Have you heard of the spiritual ritual of fasting? It’s giving up something for a period of time, to focus on something more important to you. I’d like to convince you to fast from…excuses!
- Recognize the futility and powerlessness of excuse-making. I’ve heard it said that “Excuses are the loser in you talking” and “You can make progress or make excuses—never both.” When you realize how destructive excuses are to your path to success, it’s a wake-up call for restricting yourself from declaring them.
- Decide to fast from excuses for 30 days. Similar to the campaign to be “complaining-free” for a set period of time, declare to your circle of influence on social media that you will not make an excuse for any inaction you’ve committed to. Saying your resolve aloud and putting it in writing gives it more power, and allows others to hold you accountable if they hear you slip back into old patterns.
- Develop a simple feedback system. Whether it’s moving a wristband from one wrist to another when you excuse your behavior, or moving a coin from one pocket to another, find a tactile way to keep score if you stay on track or mess up. You could also journal how well you did on your fast or make a simple chart on a calendar or white board.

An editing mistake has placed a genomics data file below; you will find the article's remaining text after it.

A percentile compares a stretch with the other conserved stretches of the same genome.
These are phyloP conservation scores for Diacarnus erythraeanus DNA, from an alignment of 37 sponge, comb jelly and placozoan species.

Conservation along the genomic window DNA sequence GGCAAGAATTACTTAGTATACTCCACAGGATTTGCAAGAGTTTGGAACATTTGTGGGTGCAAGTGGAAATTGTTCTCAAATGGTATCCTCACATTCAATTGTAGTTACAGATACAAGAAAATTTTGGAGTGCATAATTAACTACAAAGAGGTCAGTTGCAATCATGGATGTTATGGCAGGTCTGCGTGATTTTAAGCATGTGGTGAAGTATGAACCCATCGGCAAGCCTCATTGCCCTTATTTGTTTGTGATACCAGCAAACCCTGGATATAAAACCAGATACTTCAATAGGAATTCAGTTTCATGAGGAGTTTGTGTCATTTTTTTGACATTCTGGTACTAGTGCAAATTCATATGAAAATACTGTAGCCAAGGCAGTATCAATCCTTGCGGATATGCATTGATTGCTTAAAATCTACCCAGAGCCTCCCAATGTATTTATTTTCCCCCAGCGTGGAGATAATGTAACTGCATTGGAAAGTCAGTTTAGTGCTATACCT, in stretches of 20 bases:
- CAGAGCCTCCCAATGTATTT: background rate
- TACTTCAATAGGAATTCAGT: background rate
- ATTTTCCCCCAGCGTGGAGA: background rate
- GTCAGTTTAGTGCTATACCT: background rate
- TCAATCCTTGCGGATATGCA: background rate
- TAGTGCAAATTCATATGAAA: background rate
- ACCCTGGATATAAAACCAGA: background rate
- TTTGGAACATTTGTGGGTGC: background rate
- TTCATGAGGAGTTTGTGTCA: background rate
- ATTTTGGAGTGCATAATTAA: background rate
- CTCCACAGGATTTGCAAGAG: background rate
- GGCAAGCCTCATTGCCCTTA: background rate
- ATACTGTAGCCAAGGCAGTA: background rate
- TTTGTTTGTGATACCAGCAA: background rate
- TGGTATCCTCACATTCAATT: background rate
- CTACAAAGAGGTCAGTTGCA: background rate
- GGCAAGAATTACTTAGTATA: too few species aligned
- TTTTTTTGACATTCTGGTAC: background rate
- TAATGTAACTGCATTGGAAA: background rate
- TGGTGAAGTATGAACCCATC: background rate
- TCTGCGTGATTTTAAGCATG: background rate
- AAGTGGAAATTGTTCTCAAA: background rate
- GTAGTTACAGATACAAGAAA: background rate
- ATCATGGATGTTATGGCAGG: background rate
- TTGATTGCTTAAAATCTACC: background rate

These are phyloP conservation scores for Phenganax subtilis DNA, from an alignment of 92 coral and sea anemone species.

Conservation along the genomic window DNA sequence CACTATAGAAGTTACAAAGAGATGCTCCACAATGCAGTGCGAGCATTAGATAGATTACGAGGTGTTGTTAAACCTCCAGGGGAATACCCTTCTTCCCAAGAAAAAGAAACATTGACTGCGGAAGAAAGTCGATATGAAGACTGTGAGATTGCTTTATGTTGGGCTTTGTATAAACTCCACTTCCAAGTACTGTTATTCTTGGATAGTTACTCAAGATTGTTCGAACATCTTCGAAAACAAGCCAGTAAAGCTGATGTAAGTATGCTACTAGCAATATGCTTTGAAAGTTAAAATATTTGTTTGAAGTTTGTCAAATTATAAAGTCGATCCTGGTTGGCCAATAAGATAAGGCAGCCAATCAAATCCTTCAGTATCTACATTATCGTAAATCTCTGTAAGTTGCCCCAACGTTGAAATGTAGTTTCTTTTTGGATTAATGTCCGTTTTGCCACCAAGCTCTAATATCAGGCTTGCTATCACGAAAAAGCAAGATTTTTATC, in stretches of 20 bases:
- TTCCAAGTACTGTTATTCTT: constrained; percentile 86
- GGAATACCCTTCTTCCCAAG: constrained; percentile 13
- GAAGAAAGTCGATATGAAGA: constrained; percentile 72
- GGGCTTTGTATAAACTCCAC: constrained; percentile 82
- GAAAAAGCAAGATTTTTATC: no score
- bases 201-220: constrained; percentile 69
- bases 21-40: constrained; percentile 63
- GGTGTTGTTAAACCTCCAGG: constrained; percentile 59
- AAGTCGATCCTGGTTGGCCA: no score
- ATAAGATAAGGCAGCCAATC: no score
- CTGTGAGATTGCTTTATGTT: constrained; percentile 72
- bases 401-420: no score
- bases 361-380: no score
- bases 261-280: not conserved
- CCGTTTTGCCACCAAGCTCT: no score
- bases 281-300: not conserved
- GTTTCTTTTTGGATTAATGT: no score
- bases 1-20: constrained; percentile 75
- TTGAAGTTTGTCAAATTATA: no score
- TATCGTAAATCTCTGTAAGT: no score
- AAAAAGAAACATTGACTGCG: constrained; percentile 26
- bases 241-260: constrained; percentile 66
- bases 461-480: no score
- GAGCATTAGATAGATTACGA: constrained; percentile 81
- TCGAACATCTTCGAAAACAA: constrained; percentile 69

- Replace excuses with ownership. To fill the void of not blaming something/someone else for dropping a ball, start a new habit of taking responsibility for the miscue and apologizing for the impact on that individual or your team. Simply say something like: “that’s on me. I’m sorry for not getting it done on time. You can expect it by ___, and I promise to keep it on schedule from now on–or give you a heads-up sooner.” The model is to:
- Own it. “my bad”
- Apologize to the person/group who are affected.
- Make amends to make it right.
- Re-up the commitment to being dependable.
After 30 days, you may want to incorporate this into your way of life. It’s worth it. And respect for you will skyrocket!
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